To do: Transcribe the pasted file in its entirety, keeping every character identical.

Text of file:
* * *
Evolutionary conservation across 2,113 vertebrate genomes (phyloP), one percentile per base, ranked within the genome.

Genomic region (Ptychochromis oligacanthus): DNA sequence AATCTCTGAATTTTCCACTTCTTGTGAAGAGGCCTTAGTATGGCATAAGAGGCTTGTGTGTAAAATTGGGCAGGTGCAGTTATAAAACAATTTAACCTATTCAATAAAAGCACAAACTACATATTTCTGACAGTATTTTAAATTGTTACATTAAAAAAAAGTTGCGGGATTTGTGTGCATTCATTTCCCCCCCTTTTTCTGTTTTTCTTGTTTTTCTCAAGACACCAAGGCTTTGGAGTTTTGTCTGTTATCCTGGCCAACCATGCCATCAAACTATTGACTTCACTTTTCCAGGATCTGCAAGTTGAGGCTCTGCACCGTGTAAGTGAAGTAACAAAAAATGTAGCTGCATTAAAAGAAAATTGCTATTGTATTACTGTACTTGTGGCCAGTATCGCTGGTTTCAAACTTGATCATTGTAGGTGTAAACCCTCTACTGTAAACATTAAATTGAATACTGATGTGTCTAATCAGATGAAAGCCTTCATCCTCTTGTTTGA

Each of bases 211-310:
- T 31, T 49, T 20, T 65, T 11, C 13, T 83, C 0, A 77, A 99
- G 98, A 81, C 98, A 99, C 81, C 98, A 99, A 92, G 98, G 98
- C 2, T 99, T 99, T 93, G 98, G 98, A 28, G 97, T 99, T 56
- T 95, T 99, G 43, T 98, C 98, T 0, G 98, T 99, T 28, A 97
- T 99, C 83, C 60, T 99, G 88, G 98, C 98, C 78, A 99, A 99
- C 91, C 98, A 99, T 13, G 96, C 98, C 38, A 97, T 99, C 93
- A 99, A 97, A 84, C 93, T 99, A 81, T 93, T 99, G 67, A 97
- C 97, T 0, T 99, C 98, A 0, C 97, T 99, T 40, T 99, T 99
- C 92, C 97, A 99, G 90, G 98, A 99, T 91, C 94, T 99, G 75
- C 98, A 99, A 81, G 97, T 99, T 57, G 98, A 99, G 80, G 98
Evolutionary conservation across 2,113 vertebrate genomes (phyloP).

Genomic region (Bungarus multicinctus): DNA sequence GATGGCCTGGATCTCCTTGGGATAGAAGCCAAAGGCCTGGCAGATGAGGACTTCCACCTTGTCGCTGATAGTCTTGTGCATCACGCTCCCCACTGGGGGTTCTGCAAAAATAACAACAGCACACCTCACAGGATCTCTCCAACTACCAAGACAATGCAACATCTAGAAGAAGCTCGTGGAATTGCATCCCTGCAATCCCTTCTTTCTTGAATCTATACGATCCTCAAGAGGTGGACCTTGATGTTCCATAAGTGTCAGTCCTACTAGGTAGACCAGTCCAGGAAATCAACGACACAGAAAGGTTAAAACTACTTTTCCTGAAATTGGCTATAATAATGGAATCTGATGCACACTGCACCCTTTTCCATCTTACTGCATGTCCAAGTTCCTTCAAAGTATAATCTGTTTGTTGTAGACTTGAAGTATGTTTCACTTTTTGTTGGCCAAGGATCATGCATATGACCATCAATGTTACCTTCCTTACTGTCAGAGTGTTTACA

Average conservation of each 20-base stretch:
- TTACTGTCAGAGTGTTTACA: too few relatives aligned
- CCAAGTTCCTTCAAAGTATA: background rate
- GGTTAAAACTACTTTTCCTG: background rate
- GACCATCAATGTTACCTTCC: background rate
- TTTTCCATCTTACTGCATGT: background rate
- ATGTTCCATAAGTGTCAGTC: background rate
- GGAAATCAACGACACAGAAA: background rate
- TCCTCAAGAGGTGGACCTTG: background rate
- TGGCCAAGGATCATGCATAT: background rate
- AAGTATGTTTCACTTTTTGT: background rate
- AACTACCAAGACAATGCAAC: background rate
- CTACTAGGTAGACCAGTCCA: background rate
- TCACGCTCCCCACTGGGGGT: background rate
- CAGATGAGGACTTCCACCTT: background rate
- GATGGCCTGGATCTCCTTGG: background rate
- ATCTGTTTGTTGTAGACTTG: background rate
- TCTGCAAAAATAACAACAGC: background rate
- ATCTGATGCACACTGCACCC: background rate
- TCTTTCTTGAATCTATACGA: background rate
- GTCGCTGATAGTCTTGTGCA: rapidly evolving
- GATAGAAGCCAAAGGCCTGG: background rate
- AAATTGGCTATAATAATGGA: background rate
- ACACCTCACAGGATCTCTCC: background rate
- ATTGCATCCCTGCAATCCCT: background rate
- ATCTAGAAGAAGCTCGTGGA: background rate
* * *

Evolutionary conservation across 2,113 vertebrate genomes (phyloP), one percentile per base, ranked within the genome.

Genomic region (Ptychochromis oligacanthus): DNA sequence AATCTCTGAATTTTCCACTTCTTGTGAAGAGGCCTTAGTATGGCATAAGAGGCTTGTGTGTAAAATTGGGCAGGTGCAGTTATAAAACAATTTAACCTATTCAATAAAAGCACAAACTACATATTTCTGACAGTATTTTAAATTGTTACATTAAAAAAAAGTTGCGGGATTTGTGTGCATTCATTTCCCCCCCTTTTTCTGTTTTTCTTGTTTTTCTCAAGACACCAAGGCTTTGGAGTTTTGTCTGTTATCCTGGCCAACCATGCCATCAAACTATTGACTTCACTTTTCCAGGATCTGCAAGTTGAGGCTCTGCACCGTGTAAGTGAAGTAACAAAAAATGTAGCTGCATTAAAAGAAAATTGCTATTGTATTACTGTACTTGTGGCCAGTATCGCTGGTTTCAAACTTGATCATTGTAGGTGTAAACCCTCTACTGTAAACATTAAATTGAATACTGATGTGTCTAATCAGATGAAAGCCTTCATCCTCTTGTTTGA

Each of bases 211-310:
- T 31, T 49, T 20, T 65, T 11, C 13, T 83, C 0, A 77, A 99
- G 98, A 81, C 98, A 99, C 81, C 98, A 99, A 92, G 98, G 98
- C 2, T 99, T 99, T 93, G 98, G 98, A 28, G 97, T 99, T 56
- T 95, T 99, G 43, T 98, C 98, T 0, G 98, T 99, T 28, A 97
- T 99, C 83, C 60, T 99, G 88, G 98, C 98, C 78, A 99, A 99
- C 91, C 98, A 99, T 13, G 96, C 98, C 38, A 97, T 99, C 93
- A 99, A 97, A 84, C 93, T 99, A 81, T 93, T 99, G 67, A 97
- C 97, T 0, T 99, C 98, A 0, C 97, T 99, T 40, T 99, T 99
- C 92, C 97, A 99, G 90, G 98, A 99, T 91, C 94, T 99, G 75
- C 98, A 99, A 81, G 97, T 99, T 57, G 98, A 99, G 80, G 98
Evolutionary conservation across 2,113 vertebrate genomes (phyloP).

Genomic region (Bungarus multicinctus): DNA sequence GATGGCCTGGATCTCCTTGGGATAGAAGCCAAAGGCCTGGCAGATGAGGACTTCCACCTTGTCGCTGATAGTCTTGTGCATCACGCTCCCCACTGGGGGTTCTGCAAAAATAACAACAGCACACCTCACAGGATCTCTCCAACTACCAAGACAATGCAACATCTAGAAGAAGCTCGTGGAATTGCATCCCTGCAATCCCTTCTTTCTTGAATCTATACGATCCTCAAGAGGTGGACCTTGATGTTCCATAAGTGTCAGTCCTACTAGGTAGACCAGTCCAGGAAATCAACGACACAGAAAGGTTAAAACTACTTTTCCTGAAATTGGCTATAATAATGGAATCTGATGCACACTGCACCCTTTTCCATCTTACTGCATGTCCAAGTTCCTTCAAAGTATAATCTGTTTGTTGTAGACTTGAAGTATGTTTCACTTTTTGTTGGCCAAGGATCATGCATATGACCATCAATGTTACCTTCCTTACTGTCAGAGTGTTTACA

Average conservation of each 20-base stretch:
- TTACTGTCAGAGTGTTTACA: too few relatives aligned
- CCAAGTTCCTTCAAAGTATA: background rate
- GGTTAAAACTACTTTTCCTG: background rate
- GACCATCAATGTTACCTTCC: background rate
- TTTTCCATCTTACTGCATGT: background rate
- ATGTTCCATAAGTGTCAGTC: background rate
- GGAAATCAACGACACAGAAA: background rate
- TCCTCAAGAGGTGGACCTTG: background rate
- TGGCCAAGGATCATGCATAT: background rate
- AAGTATGTTTCACTTTTTGT: background rate
- AACTACCAAGACAATGCAAC: background rate
- CTACTAGGTAGACCAGTCCA: background rate
- TCACGCTCCCCACTGGGGGT: background rate
- CAGATGAGGACTTCCACCTT: background rate
- GATGGCCTGGATCTCCTTGG: background rate
- ATCTGTTTGTTGTAGACTTG: background rate
- TCTGCAAAAATAACAACAGC: background rate
- ATCTGATGCACACTGCACCC: background rate
- TCTTTCTTGAATCTATACGA: background rate
- GTCGCTGATAGTCTTGTGCA: rapidly evolving
- GATAGAAGCCAAAGGCCTGG: background rate
- AAATTGGCTATAATAATGGA: background rate
- ACACCTCACAGGATCTCTCC: background rate
- ATTGCATCCCTGCAATCCCT: background rate
- ATCTAGAAGAAGCTCGTGGA: background rate